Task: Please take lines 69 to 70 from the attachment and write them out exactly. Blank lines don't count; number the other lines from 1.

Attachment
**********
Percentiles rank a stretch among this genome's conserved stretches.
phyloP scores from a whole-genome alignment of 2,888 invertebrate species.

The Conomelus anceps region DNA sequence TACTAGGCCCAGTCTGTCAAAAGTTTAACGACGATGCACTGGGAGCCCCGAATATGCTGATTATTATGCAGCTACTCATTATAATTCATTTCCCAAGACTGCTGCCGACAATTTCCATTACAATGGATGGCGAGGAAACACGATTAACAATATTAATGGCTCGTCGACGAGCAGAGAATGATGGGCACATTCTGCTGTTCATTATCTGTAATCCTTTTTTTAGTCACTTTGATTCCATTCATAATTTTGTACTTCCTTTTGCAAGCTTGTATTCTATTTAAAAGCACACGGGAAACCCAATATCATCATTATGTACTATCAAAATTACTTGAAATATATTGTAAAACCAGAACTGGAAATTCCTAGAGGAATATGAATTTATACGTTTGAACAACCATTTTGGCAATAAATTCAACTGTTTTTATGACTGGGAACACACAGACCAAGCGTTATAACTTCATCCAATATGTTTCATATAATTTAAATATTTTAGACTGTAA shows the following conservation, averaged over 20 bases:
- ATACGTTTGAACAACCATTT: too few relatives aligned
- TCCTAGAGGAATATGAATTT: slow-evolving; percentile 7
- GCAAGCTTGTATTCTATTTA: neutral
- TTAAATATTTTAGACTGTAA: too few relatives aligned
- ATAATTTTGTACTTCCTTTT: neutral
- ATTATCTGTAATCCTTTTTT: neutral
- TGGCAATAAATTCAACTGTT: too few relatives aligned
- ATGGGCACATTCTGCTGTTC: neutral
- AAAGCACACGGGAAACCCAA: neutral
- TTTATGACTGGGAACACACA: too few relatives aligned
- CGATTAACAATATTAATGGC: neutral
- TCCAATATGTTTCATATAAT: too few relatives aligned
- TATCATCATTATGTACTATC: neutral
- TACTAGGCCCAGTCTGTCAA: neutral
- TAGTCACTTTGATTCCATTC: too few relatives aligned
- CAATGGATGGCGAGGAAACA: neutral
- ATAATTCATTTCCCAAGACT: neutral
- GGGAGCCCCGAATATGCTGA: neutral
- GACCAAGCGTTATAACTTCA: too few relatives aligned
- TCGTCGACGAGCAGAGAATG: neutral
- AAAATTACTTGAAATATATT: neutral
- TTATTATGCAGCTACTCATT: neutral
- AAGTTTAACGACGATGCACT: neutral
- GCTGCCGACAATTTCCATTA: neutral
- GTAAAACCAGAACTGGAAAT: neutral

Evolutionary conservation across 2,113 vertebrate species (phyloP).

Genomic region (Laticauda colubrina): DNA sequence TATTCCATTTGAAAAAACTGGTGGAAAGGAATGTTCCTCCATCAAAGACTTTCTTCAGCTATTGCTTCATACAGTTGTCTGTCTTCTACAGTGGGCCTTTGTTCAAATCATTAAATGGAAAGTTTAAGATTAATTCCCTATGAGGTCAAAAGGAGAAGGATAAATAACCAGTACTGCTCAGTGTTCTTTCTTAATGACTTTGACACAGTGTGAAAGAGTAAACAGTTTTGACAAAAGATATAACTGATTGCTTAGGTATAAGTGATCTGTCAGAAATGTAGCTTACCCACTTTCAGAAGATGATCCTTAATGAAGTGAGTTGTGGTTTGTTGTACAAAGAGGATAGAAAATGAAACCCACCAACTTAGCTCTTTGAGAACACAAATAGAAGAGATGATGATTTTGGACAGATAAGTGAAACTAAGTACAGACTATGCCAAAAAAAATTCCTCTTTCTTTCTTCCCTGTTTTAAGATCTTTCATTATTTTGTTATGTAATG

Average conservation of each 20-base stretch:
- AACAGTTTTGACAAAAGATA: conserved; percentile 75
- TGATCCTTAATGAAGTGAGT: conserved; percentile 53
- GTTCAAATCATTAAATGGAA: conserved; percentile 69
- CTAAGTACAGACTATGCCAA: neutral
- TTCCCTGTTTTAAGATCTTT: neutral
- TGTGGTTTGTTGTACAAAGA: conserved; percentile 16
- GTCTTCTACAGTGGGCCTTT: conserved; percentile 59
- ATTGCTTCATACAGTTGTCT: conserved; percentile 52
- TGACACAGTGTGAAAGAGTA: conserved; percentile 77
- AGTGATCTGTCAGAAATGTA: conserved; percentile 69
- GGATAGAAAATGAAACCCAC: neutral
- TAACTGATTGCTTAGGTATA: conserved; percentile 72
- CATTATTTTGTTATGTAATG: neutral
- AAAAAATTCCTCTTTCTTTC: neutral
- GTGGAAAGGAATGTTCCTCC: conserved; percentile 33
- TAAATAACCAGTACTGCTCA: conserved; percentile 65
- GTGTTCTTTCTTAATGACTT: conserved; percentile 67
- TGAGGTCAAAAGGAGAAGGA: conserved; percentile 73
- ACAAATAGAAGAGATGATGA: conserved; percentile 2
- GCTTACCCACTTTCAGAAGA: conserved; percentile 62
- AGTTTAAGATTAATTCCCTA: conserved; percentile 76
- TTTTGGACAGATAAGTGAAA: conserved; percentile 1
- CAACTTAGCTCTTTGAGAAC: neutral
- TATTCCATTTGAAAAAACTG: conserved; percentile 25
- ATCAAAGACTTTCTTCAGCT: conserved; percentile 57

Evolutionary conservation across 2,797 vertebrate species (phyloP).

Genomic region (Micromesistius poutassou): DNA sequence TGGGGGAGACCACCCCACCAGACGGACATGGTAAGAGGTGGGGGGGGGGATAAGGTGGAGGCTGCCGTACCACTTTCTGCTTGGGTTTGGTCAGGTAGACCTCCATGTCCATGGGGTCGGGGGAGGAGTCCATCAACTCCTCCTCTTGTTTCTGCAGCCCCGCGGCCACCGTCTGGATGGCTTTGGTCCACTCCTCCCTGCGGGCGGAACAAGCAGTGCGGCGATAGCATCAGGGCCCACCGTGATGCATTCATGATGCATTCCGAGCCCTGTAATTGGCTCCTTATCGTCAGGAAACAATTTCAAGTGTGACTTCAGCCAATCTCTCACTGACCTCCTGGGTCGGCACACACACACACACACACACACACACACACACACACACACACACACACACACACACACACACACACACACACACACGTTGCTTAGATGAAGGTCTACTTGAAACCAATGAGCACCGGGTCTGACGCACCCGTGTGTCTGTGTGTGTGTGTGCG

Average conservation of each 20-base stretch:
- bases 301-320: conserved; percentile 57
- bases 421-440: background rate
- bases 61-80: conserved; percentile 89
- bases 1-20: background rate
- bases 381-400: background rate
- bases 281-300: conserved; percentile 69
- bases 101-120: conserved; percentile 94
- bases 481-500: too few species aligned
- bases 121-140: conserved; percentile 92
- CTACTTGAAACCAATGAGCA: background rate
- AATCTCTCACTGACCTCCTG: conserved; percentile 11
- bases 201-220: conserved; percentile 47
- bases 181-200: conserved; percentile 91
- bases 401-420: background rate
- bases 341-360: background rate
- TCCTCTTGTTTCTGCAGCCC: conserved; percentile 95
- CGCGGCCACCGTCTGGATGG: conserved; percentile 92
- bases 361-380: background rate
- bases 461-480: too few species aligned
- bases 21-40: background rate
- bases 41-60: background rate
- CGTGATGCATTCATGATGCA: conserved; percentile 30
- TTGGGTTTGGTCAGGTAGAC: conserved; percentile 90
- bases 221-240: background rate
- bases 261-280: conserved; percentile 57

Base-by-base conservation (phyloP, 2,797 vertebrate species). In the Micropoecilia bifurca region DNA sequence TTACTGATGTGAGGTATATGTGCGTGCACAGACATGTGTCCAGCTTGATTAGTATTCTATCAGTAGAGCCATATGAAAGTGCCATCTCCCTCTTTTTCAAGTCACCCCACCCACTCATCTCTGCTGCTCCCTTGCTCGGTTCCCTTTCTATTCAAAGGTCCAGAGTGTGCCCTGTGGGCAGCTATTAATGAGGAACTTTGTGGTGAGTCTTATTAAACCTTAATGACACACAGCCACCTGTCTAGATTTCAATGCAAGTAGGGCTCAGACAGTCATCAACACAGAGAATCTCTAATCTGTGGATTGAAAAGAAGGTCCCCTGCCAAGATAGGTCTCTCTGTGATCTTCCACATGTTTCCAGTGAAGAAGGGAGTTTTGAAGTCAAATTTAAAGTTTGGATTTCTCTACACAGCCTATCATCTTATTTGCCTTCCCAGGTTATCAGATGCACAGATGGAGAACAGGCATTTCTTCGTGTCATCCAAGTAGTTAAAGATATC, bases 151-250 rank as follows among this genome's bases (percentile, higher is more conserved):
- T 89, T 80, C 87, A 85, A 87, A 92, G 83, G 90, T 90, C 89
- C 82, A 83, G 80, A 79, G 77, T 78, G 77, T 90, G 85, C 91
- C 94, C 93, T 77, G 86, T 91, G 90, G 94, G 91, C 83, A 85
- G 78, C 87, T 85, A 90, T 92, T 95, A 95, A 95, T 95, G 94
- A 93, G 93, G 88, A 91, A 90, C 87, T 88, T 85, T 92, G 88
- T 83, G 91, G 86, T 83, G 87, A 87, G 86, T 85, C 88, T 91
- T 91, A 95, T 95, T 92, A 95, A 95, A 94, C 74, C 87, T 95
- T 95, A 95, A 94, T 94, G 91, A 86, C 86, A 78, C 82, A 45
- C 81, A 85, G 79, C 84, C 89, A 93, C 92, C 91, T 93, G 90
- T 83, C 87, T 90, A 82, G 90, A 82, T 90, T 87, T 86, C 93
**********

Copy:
- CTACTTGAAACCAATGAGCA: background rate
- AATCTCTCACTGACCTCCTG: conserved; percentile 11